Wednesday, July 14, 2004

I burned my hair today and had to cut it off. Apparently a Canadian curling iron plugged into a 220v electrical system just gets twice as hot. Who knew? The sizzling sound that occurred as soon as the barrel touched my hair was accompanied by large amounts of smoke. I am sad to say that the frizzled mess that remained could not be saved.
Here is something I learned today: Koreans don't count their age the same way we do. When they are born they are 1 year old. I couldn't figure it out, because all of my kids look younger than they say they are. Eventually someone explained to me that they are actually one year younger by North American standards. See, this is why traveling is so great. I had no idea that Asians did that! Now I do. Such is life.
Things at the school are progressing quickly. I am getting used to teaching, although the pace still blows me away. We have about 90 students each and between six and eight classes a day. Each class is 40 minutes. We are expected to cover about four or five contents in each call and so we teach at break-neck speed. The Korean teachers (who for the first week are observing our classes and acting as translators) do the most annoying things, like counting 5-4-3-2-1 for every little thing I ask the kids to do. The weird part is, there is no consequence if the the teacher gets to one and nothing has happened, she just starts again. Weird. There is a lot of chanting and repetition going on but I can't shake the feeling that the kids are not learning much English. If you ask them "How are you?" they will rattle off, "I am well thank you, and you?" like they have been speaking English all their lives. Ask them "How are you today?" and they stare at you with blank looks on their faces. It is going to be hard not get frustrated because the school doesn't want us to stop and make sure everyone understands, they want the kids to memorize the words and spit them out again in a passable accent. I guess it's not that different from public school back home.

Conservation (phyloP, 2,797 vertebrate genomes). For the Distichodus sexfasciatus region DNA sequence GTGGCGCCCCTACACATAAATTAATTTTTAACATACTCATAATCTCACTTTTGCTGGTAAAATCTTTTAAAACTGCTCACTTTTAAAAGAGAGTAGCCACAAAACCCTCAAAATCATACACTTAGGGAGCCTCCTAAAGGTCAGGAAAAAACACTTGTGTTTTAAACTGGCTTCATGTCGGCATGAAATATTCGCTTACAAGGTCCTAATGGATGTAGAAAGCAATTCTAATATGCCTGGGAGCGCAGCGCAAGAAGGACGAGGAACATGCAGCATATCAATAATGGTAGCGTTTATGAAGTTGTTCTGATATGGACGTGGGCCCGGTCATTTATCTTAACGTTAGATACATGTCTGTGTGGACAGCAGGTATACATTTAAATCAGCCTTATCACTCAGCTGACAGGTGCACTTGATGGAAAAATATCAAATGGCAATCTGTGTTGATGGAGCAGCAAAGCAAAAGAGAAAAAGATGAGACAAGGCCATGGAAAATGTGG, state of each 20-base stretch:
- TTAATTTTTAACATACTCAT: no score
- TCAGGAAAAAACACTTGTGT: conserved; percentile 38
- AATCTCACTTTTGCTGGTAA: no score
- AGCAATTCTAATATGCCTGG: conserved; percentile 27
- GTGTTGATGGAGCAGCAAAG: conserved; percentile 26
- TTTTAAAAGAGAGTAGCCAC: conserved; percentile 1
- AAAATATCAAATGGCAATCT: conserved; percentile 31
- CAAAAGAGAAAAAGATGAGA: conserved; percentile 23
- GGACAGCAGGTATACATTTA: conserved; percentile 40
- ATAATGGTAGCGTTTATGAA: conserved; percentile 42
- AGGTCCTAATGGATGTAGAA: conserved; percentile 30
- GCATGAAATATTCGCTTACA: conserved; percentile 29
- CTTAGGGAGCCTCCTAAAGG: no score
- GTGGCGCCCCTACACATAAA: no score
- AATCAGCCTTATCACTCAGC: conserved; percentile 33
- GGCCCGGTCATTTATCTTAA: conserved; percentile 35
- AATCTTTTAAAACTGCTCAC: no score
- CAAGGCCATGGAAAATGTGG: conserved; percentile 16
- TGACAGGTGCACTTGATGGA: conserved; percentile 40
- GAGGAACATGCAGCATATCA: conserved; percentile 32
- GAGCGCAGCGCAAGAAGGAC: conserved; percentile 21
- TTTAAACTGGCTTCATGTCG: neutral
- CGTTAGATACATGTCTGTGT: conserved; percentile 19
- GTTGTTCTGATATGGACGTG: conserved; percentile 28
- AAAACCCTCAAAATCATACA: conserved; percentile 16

Suzanne said...

They've changed the response from "I'm fine, thank you, and you?" ?? I'm dismayed. I thought if there was one thing in Asia that would never change, it would be that reply. Sigh.
If you really want to add to the confusion of class (once your Korean 'escorts' leave you alone), try teaching them "What's up?" "How's it going?" and "How's things?' and once they think they know the appropriate replies, fire all of them in quick succession and see if they get the answers right. Nothing's funnier than a kid looking confused and responding "Not bad' to "What's up?'. Even funnier if you point and laugh.

Ian Knox said...

Know what else is funny that you could try? Tell the kids that you're going to take them on a trip to Disney World, and then just drive around town for a while, finally ending up at a burned down old building. When they start to cry, tell them that god burned down Disney World. If they ask why, just say "probably because of something you did."